Brittany has long been one of the jewels in France’s crown. Its beaches and holiday homes are flooded each summer by Parisians on their grandes vacances and Brits piling off cross-channel ferries. It’s easy to see why. From the rugged beauty of the northern coast to the classy beach resorts, there’s no arguing that this independently minded region is among France’s most beautiful.

But there’s more to Brittany than the campsite and coast trail. This is also one of France’s finest regions for food lovers. Come slightly out of season and you’ll find that not only can you get the windswept sands all to yourself, there’s also a veritable array of culinary delights to get stuck into.

There are world-famous oysters to slurp as you shelter your wind-whipped skin in blustery little Cancale, salted caramels to roll over your tongue as you stroll the walls of St-Malo and the second-largest food market in France to browse in the capital, Rennes. There are Michelin-starred restaurants that fuse French classics with Asian influences and South American spices, and of course, there are Breton galettes and bolées of cider at every turn.

Beach at St Malo, Brittany, France

It’s a paradise for seafood lovers

Brittany partly has the tides to thank for the abundance of seafood. The tidal range here is one of the highest in Europe. This makes the coastline perfectly suited to farming both common rock oysters (huîtres creuses) and the native flat oysters (huîtres plates), which thrive in the waters of the Baie du Mont St-Michel.

To taste them, there’s only one place to go, the undisputed oyster capital and “one-mollusc town” of Cancale. The oyster beds here stretch out almost as far as the eye can see. Oysters are shucked so frequently by seafront stalls that a mountain of shells threatens to breach the sea wall like a high tide.

Spend a few hours in one of the unpretentious seafood restaurants and you’ll soon find yourself slurping down a cool half-dozen huîtres, grappling with little brown shrimp, prying the sweet meat from lobsters’ claws and getting skilled with a toothpick as you pluck little black sea snails from their shells.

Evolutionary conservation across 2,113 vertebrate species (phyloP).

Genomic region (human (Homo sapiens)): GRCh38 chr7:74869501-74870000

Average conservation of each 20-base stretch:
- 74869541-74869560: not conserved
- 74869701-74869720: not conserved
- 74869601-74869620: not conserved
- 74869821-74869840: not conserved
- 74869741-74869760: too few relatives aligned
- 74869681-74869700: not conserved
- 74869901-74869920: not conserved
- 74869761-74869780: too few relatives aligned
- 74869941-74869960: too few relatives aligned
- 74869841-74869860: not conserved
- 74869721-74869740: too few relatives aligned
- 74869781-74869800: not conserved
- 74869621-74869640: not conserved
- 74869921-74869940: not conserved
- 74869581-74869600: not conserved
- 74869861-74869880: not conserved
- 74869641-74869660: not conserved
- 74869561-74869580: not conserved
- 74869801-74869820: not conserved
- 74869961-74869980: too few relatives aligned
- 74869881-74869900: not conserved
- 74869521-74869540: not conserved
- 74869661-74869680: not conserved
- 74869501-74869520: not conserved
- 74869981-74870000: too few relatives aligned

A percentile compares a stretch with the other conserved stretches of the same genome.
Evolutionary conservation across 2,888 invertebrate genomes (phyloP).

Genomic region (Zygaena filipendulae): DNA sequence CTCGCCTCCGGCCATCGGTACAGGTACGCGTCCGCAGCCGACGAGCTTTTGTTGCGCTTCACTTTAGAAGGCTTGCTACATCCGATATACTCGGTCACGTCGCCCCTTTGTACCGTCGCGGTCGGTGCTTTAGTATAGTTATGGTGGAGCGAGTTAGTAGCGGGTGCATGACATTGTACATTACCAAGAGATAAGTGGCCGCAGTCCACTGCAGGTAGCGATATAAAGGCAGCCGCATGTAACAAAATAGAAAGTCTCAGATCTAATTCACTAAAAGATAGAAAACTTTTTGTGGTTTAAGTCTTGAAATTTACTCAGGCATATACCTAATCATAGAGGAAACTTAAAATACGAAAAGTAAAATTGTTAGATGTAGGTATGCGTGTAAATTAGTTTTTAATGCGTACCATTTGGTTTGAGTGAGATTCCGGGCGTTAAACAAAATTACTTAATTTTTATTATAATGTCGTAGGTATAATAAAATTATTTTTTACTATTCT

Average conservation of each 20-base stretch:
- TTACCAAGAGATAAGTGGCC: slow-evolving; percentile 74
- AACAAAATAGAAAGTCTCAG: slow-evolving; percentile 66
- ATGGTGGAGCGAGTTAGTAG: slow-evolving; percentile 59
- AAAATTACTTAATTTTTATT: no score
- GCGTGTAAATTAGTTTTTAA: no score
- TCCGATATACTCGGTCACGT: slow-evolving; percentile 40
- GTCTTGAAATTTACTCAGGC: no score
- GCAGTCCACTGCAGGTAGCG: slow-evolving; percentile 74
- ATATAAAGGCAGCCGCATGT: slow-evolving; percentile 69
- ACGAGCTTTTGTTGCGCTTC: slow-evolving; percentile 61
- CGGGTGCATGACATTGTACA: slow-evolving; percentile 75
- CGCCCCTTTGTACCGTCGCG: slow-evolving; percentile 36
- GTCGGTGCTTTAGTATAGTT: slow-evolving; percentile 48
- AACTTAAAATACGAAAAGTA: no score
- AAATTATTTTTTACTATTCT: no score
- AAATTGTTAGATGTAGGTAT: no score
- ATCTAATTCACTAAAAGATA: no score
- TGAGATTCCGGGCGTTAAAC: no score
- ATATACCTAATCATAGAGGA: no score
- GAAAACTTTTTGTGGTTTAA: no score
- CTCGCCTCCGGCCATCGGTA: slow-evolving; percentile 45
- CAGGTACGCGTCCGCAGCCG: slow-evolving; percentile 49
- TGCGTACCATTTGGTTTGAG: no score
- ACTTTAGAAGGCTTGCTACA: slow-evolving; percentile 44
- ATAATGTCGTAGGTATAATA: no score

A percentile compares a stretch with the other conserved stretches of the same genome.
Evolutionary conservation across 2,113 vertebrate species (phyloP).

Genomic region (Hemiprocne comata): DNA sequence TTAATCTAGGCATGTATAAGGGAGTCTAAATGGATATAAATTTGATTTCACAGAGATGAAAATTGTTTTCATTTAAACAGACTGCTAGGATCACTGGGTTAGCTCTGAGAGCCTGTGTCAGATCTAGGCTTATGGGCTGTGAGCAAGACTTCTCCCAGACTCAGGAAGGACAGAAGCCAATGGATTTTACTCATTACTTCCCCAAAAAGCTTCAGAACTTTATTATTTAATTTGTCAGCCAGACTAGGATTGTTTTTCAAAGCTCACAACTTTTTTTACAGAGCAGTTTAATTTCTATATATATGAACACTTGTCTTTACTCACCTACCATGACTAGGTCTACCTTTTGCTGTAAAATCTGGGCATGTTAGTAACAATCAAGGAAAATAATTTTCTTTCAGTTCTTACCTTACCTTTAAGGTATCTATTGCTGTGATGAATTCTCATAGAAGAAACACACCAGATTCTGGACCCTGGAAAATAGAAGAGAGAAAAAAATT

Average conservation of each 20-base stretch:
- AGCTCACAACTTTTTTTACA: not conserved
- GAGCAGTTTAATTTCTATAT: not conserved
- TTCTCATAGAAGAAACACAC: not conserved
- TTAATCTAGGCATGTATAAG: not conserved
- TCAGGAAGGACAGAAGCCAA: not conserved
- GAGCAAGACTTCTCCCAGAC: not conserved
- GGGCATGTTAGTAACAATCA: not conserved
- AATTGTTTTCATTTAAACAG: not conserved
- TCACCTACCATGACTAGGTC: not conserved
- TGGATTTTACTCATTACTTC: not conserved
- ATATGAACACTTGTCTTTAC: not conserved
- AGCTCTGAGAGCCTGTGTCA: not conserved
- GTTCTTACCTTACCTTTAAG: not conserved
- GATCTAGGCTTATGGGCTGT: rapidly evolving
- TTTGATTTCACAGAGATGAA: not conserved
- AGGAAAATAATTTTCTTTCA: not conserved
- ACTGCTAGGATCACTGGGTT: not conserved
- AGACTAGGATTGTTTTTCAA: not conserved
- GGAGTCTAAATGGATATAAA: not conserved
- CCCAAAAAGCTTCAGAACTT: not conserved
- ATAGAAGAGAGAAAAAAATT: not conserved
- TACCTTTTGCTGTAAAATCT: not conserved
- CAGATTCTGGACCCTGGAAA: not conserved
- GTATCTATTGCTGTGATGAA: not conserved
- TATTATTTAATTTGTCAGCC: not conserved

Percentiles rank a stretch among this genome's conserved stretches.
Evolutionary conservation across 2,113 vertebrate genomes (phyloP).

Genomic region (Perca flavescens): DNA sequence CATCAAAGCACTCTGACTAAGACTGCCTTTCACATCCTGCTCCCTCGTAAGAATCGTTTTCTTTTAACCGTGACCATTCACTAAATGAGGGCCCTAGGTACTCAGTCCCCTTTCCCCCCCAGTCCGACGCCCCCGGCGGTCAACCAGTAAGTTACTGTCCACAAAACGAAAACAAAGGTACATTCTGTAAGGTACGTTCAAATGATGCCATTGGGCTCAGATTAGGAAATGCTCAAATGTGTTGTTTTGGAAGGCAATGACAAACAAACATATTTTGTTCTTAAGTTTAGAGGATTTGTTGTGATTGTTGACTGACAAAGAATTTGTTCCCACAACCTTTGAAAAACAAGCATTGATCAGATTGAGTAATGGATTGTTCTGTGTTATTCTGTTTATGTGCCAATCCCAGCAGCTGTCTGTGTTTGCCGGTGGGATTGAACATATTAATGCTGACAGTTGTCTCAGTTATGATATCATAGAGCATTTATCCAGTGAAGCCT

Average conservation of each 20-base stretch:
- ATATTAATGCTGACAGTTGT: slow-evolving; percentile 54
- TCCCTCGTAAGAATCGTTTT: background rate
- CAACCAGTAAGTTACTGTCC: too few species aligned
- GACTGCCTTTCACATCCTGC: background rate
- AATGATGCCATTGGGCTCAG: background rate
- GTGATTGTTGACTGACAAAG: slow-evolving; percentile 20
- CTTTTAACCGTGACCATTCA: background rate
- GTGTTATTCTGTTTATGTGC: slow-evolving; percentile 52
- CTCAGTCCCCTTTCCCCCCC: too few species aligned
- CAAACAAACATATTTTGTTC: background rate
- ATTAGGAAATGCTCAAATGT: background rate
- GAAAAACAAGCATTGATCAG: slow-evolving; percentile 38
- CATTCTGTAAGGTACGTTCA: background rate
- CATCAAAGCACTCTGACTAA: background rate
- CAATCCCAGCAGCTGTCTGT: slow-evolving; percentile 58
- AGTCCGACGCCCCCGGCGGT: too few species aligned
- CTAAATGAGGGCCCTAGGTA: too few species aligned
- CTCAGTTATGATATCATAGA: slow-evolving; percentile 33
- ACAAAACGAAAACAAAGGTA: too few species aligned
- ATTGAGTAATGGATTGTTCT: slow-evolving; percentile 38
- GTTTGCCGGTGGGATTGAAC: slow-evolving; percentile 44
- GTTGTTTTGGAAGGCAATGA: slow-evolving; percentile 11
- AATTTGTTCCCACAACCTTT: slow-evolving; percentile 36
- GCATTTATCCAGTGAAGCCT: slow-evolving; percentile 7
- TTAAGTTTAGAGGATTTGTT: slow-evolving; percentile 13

If you want to be resolutely Breton, a mug (bolée) of cider – the drier the better – is a good accompaniment. Better is a glass of frostily crisp Muscadet, made from Melon de Bourgogne in the neighbouring vineyards of Nantes. (Brittany’s historic capital becomes temporarily Breton once again as soon as oysters come into play.)

Oysters, Brittany, France

It’s the only place to settle the crêpe vs galette debate

Most visitors, however, arrive in Brittany with one thing on their mind: pancakes. Luckily there are a slew of places waiting to indulge your every batter-based fantasy – from vans selling galette-wrapped sausages smothered in mustard to little crêperies like the Crêperie du Port in Saint-Quay-Portrieux that offer cookery lessons to visitors.

Traditionally, galettes and crêpes are eaten in the same meal. Savoury buckwheat-flour galettes come first, topped with combinations like ham, egg and cheese (the “complete”). White-flour crêpes are served for dessert. Forget about nutella, if you want to embrace all things Breton, you need to drizzle your pancake with salted butter caramel sauce.

Galette, Brittany, Franceà la bretonne! by Jérôme Decq via Flickr (CC license)